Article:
In the 1990 article “I’d Rather Kiss than Smoke” in the National Review, Florence King tries to persuade her readers to look through a smoker’s eyes in a smokist world. King has been around people smoking even before she was born. Her mother started smoking when she was twelve and she started this habit when she was twenty-six. Since she started smoking, she has been analyzing how non-smokers discriminate against them. Florence King expects everyone to be okay with smoking because it is what she was brought up in and it was okay in her family.
When King talked about how her mom smoked during her pregnancy and how she turned out a healthy baby, she implies that smoking does not cause any health defects. She claims that since she was not born with any birth defects or a “low-birth-weight baby” that no one else will. Just because one person was fortunate enough to survive, does not mean that everyone else will. King also says that smoking is more pleasurable than sex. This says that if you want pleasure in your life, smoke. This is not the case for all; however, she does have a promising argument, different people find pleasure in different things. Not everyone needs sex or cigarettes to find the pleasures in life.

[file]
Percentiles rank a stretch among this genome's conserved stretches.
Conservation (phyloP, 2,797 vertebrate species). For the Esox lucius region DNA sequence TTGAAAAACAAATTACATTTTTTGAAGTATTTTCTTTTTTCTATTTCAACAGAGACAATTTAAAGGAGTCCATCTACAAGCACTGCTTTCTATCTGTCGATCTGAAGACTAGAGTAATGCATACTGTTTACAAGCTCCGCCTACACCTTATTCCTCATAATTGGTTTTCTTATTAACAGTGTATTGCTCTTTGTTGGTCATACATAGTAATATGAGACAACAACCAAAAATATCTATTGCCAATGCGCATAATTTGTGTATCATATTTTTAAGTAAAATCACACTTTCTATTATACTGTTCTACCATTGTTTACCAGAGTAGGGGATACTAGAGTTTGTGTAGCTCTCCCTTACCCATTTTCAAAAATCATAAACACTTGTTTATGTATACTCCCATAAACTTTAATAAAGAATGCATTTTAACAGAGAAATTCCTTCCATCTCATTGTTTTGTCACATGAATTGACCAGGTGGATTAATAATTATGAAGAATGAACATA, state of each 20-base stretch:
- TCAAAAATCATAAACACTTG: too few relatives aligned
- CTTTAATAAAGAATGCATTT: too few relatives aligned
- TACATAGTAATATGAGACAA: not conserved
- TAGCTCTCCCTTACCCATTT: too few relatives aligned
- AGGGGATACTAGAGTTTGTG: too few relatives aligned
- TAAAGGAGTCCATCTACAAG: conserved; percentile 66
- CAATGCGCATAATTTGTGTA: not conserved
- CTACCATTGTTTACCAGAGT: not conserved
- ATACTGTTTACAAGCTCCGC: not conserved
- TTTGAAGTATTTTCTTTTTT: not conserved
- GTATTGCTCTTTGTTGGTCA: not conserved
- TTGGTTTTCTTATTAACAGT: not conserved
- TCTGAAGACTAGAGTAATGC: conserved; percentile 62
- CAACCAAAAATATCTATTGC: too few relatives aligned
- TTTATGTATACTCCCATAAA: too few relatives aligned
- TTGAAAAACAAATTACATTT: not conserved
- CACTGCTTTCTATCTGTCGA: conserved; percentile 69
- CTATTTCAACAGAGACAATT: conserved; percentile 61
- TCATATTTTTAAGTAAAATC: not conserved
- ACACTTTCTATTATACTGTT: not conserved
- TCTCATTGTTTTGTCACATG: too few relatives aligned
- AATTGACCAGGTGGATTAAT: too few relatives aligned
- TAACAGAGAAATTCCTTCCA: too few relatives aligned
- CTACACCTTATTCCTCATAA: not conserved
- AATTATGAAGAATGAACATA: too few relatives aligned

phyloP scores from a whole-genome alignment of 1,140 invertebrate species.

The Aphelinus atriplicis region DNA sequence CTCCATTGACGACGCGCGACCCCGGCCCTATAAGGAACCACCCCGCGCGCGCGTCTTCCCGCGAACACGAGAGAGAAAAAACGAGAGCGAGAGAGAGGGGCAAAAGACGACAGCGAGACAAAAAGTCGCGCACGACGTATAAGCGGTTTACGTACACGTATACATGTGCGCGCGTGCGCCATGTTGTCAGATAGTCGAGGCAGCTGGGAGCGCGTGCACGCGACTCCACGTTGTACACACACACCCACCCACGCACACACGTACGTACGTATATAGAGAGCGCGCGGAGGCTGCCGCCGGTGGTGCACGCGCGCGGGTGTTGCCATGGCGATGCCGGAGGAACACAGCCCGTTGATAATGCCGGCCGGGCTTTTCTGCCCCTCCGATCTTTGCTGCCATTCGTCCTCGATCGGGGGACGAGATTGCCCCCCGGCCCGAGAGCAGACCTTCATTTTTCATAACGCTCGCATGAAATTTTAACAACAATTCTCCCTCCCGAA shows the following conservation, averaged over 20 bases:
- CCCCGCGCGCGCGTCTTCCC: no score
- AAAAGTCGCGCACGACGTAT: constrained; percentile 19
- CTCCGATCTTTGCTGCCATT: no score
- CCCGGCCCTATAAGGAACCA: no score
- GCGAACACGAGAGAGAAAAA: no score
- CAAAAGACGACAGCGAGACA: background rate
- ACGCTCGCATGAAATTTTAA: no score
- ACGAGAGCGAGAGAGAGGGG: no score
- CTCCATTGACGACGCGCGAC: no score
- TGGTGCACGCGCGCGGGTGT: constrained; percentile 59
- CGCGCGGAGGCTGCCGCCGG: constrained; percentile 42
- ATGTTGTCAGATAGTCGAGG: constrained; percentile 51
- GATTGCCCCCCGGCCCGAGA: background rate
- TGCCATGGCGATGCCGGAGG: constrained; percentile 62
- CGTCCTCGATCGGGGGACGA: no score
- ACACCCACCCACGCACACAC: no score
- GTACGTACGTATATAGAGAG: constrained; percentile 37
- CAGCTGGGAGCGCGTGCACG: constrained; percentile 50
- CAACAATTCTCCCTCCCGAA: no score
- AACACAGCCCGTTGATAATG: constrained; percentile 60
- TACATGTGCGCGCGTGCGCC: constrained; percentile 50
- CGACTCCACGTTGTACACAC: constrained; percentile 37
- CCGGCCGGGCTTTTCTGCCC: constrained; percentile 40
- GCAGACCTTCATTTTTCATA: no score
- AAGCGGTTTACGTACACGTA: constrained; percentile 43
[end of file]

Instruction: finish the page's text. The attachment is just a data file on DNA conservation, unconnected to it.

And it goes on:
Florence King states in her article that she believes that life should be savored rather than lengthened. The majority of people would disagree with her because they feel as if they should live a healthy life and take life one day at a time hoping to be on Earth as long as they can. Others would agree with her saying that life should be lived with no regrets. King does not care if cigarettes cut her life; all she wants to do is live life the way she wants to without people telling her how to.
By saying smokers have the “right to die,” but non-smokers have the right to “not die” puts non-smokers in the dangers of smoking as well. This says that non-smokers can also be harmed by smoke and can cause death either way. A letter to Jeremiah...
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